U.S. Regulators Losing Out to U.K., EU on Innovation
The United Kingdom has already seen the emergence of mobile-first institutions that have won regulatory approval for a banking charter. It is only a matter of time before they invade the U.S. market.
As U.S. banks wrangle with account-aggregation sites over screen scraping, the U.K. is championing a safer method for sharing data that could transform the way customers interact with financial institutions.
Among other reasons for seeking their own charters, the U.K.'s so-called challenger banks say they need to avoid being beholden to older institutions that can slow down the creative process.
Digital-only Atom Bank in the U.K. recently won a banking license a feat U.S. fintech entrepreneurs have either failed to accomplish or not bothered trying, instead partnering with established institutions.
My biggest surprise after moving to London in September is how far the U.S. has to catch up to the United Kingdom and other European Union countries in the fintech and payments innovation race.
Compared with their U.S. counterparts, U.K. and EU regulators are really trying to encourage payment innovation through licensing regimes. One thoughtful and pragmatic step taken by the U.K.'s payments regulator, the Financial Conduct Authority, was to ask industry for its input on appropriate policy. But the U.K. and EU's bigger advantage is how their "e-money" and payment service licensing processes work compared with U.S. state money transmitter laws.
To begin with the U.K. has four "levels" of licensing for nonbank payments providers to help adapt to the specific characteristics of a given firm, unlike the one-size-fits-all regime for U.S. licensing.
The first level is the "E-Money Institution" — or EMI — license. While closely associated with prepaid cards, the EMI license also allows licensees to provide "current accounts" similar to a bank account. Nonbank EMIs can allow their customers to have Visa or MasterCard branded debit cards linked to a "current account" that does virtually everything that a bank account can do.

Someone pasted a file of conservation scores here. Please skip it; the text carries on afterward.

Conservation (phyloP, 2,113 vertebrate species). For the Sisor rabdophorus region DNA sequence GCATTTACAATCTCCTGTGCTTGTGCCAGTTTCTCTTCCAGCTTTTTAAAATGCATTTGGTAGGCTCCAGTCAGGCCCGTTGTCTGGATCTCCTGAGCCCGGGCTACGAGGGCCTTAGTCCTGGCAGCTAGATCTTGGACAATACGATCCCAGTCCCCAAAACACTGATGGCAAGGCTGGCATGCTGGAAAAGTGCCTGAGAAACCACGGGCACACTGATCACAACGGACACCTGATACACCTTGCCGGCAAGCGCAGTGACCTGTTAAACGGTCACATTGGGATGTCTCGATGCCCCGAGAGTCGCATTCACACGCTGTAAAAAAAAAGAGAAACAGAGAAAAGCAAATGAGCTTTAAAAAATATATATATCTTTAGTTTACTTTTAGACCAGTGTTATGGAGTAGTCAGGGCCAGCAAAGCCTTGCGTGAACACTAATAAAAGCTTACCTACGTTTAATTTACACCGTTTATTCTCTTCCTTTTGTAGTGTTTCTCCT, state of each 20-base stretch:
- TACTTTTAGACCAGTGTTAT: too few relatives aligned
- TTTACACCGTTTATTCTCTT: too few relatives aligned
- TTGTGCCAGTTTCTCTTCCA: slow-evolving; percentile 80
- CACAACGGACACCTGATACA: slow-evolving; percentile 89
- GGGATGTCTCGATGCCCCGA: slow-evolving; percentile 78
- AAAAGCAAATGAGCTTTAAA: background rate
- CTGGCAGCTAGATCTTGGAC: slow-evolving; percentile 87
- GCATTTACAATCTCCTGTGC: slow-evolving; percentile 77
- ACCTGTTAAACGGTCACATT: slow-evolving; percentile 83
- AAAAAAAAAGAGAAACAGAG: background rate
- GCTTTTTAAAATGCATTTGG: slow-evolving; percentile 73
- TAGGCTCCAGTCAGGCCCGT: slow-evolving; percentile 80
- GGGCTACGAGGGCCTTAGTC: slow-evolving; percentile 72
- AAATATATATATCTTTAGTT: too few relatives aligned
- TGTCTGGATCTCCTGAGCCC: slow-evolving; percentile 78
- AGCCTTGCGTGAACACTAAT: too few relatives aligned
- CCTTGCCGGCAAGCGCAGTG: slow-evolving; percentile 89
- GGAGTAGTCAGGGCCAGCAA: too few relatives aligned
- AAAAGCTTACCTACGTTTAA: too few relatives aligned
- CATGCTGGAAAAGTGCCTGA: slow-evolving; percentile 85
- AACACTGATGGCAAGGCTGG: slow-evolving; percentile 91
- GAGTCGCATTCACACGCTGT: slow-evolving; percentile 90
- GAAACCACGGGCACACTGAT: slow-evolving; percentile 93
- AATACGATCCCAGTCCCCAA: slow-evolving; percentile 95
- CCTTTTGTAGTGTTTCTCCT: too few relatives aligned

The second level is the "small" EMI license, which is much easier to obtain than the full EMI license but is geographically limited to one country.
Third is the Authorised Payment Institution — or API — license. It arose from a 2007 U.K. regulation known as the Payment Services Directive. An API license is slightly easier to obtain than an EMI license. It covers payment companies that receive and move funds, such as remittance and bill payment companies.
Fourth is the "small" API license, which like the small EMI license is substantially easier to obtain but is limited geographically to one jurisdiction.
The process for obtaining both EMI and API licenses is somewhat similar to the money transmitter licensing regimes in the U.S.
In additional to capitalization requirements, you must provide audited financials, details about an anti-money-laundering compliance program and demonstrate that you are operating a "robust" company with a physical presence in the location in which you are applying. But, assuming the application is complete, timing can take anywhere from four to six months, which is much less than the time in many of the larger U.S. states.
The beauty of this hierarchical structure for licensing is that it is designed to be risk-based and not a formulaic solution imposed across the board on all payments companies. The U.K. laws recognize that the level of net worth and oversight needed for a local bill payment service should be very different from a global remittance service.
But there are other more obvious examples illustrating how Europe is light-years ahead in providing licensing options.
A huge difference between the U.S. and the European Union is the EU's "passport" system. Let's say you have either a full EMI or full API license and are based in the U.K. It is relatively simple to passport your business into other EU countries. You do not have to reapply every time you want to do business in a new country. This process protects consumers and the payment system while at the same time encouraging innovation. It also significantly reduces the costs arising out of the dozens of duplicative applications, audits and bureaucratic reporting requirements that exist under U.S. state laws. The funds spent on duplicative licensing in the U.S. could be spent more effectively on truly critical activities such as anti-money-laundering monitoring and data security.
Why is it easier for a payments company to offer services across borders of two different countries — with different languages, governments, cultures and history — than it is to move the same payment service from New Jersey to New York?
Someone here told me recently that the U.S. seems to offer an easier environment for doing business because it is a "single market." I had to laugh out loud. We are not a single market. When it comes to payments, we are 50 silos — more separate than the countries of the EU.
They're going to eat our lunch.
Judith Rinearson is a partner at Bryan Cave LLP who co-chairs the firm's emerging payments and fintech teams. She works out of the firm's London and New York offices and can be reached at Judith.email@example.com.